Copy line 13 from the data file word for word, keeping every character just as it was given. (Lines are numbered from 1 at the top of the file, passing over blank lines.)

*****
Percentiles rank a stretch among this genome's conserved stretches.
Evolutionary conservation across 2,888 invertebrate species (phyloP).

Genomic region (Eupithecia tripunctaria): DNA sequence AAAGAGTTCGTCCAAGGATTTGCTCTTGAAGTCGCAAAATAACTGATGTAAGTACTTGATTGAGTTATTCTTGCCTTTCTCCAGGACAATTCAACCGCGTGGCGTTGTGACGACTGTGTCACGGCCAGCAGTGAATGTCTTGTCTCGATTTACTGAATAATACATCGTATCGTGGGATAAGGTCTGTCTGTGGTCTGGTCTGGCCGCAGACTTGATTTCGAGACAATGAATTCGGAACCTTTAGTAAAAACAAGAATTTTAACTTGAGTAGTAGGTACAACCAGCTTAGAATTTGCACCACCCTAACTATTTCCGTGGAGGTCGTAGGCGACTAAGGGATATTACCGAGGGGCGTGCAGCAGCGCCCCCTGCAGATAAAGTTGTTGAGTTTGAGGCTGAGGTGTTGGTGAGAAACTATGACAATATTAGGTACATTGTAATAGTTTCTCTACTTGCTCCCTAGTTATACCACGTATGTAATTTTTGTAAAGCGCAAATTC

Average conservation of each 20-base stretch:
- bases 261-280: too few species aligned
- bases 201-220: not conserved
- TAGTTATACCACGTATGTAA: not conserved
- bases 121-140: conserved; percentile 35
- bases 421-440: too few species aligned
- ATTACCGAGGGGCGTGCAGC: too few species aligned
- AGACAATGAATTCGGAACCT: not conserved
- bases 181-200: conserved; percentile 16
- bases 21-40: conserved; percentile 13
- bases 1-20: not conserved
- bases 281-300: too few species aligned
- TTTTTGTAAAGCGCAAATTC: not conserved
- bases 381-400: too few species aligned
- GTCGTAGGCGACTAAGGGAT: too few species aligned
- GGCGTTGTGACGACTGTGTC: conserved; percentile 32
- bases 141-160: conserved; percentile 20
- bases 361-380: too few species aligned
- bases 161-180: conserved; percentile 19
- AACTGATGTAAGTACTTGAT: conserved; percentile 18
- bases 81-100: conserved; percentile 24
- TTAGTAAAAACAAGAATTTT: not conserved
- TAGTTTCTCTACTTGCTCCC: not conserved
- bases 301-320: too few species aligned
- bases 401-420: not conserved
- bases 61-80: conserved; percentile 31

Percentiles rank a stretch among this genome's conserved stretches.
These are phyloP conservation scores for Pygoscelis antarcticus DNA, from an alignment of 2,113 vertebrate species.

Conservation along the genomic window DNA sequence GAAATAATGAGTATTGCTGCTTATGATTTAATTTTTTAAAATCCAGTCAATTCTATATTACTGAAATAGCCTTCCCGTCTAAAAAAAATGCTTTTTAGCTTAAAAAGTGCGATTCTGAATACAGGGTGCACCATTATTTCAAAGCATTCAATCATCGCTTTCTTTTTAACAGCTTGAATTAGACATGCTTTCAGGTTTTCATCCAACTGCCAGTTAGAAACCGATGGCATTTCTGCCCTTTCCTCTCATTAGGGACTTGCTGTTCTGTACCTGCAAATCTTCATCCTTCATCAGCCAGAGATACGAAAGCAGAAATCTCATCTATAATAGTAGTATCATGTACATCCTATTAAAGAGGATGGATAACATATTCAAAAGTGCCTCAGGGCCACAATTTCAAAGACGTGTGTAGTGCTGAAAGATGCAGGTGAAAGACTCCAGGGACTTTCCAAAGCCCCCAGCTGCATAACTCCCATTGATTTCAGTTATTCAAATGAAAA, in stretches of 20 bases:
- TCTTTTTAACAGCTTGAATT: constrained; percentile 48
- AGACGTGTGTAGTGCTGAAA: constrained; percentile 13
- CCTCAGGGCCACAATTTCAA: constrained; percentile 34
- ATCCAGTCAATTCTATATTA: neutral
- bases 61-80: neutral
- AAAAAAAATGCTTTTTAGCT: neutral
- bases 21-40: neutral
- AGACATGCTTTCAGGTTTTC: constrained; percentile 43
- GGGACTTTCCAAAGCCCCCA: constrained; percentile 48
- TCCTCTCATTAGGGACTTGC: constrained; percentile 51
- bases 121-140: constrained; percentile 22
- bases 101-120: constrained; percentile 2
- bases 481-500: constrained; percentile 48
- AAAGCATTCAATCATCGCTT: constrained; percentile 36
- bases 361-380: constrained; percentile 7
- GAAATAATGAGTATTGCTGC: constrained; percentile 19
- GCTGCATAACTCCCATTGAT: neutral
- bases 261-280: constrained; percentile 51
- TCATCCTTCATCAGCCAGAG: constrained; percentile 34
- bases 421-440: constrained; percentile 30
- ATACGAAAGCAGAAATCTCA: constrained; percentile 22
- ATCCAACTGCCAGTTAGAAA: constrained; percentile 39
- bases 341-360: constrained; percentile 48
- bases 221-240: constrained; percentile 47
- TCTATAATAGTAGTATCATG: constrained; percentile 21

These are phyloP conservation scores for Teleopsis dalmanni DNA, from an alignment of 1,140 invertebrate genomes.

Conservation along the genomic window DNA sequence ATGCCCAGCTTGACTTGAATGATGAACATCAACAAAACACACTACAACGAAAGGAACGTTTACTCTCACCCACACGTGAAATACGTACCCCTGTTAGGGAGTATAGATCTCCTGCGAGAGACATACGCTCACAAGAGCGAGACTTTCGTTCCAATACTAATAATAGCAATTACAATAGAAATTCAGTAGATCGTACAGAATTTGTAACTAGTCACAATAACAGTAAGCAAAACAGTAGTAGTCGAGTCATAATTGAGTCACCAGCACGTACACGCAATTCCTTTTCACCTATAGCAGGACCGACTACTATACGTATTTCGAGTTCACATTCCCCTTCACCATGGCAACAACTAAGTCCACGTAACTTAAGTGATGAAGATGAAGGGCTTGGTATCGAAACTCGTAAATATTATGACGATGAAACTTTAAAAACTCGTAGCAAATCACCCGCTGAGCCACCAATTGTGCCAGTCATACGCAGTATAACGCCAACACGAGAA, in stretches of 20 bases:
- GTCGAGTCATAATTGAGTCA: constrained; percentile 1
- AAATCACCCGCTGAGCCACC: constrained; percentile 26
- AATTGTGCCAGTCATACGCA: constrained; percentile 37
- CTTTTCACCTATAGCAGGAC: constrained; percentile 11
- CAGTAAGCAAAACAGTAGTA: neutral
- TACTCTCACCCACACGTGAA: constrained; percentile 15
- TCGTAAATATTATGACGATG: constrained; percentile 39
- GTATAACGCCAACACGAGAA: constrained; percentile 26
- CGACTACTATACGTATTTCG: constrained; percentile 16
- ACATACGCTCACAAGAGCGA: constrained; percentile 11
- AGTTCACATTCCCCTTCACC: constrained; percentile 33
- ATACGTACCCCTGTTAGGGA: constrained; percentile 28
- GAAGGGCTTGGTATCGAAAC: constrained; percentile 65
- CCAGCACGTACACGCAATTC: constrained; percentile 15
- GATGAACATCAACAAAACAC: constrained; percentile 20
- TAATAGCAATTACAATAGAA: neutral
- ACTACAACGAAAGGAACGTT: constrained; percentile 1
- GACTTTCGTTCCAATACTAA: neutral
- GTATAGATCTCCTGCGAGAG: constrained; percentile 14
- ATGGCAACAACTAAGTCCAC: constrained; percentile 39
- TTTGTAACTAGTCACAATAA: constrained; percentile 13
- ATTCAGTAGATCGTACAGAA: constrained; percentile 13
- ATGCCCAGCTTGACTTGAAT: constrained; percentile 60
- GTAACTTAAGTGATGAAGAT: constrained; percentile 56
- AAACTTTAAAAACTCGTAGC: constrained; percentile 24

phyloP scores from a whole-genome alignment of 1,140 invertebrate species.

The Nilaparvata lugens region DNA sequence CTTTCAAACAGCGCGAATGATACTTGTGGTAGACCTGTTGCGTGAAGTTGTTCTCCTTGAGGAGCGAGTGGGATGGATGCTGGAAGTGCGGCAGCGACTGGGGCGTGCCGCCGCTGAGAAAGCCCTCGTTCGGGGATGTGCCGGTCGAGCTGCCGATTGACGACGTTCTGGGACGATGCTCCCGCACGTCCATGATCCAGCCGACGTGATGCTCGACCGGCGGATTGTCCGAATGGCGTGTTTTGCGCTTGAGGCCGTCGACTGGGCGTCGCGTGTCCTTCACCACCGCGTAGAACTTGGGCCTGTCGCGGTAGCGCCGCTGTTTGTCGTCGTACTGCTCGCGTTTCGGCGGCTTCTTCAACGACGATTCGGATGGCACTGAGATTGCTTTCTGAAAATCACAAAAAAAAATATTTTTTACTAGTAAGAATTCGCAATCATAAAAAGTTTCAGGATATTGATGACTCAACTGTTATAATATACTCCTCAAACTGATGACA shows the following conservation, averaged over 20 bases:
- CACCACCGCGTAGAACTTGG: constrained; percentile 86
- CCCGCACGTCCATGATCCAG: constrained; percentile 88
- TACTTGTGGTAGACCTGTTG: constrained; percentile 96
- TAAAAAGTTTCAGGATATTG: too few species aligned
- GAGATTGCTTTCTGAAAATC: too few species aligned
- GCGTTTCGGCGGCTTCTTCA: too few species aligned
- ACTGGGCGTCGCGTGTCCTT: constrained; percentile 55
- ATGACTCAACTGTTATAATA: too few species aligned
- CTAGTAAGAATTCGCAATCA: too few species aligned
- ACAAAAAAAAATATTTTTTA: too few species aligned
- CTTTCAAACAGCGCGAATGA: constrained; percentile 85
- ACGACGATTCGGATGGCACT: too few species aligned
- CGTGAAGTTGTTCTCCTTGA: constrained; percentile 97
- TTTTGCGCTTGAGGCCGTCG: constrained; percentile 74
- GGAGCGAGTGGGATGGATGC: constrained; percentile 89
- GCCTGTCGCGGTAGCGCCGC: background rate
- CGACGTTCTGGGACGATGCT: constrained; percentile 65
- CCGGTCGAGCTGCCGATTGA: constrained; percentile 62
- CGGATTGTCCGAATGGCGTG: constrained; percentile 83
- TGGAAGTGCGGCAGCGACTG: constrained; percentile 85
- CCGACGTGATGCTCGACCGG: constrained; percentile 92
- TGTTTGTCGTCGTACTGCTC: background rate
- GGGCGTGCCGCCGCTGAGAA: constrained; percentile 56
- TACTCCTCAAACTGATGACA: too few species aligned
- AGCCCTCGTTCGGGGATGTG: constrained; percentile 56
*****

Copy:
- bases 21-40: conserved; percentile 13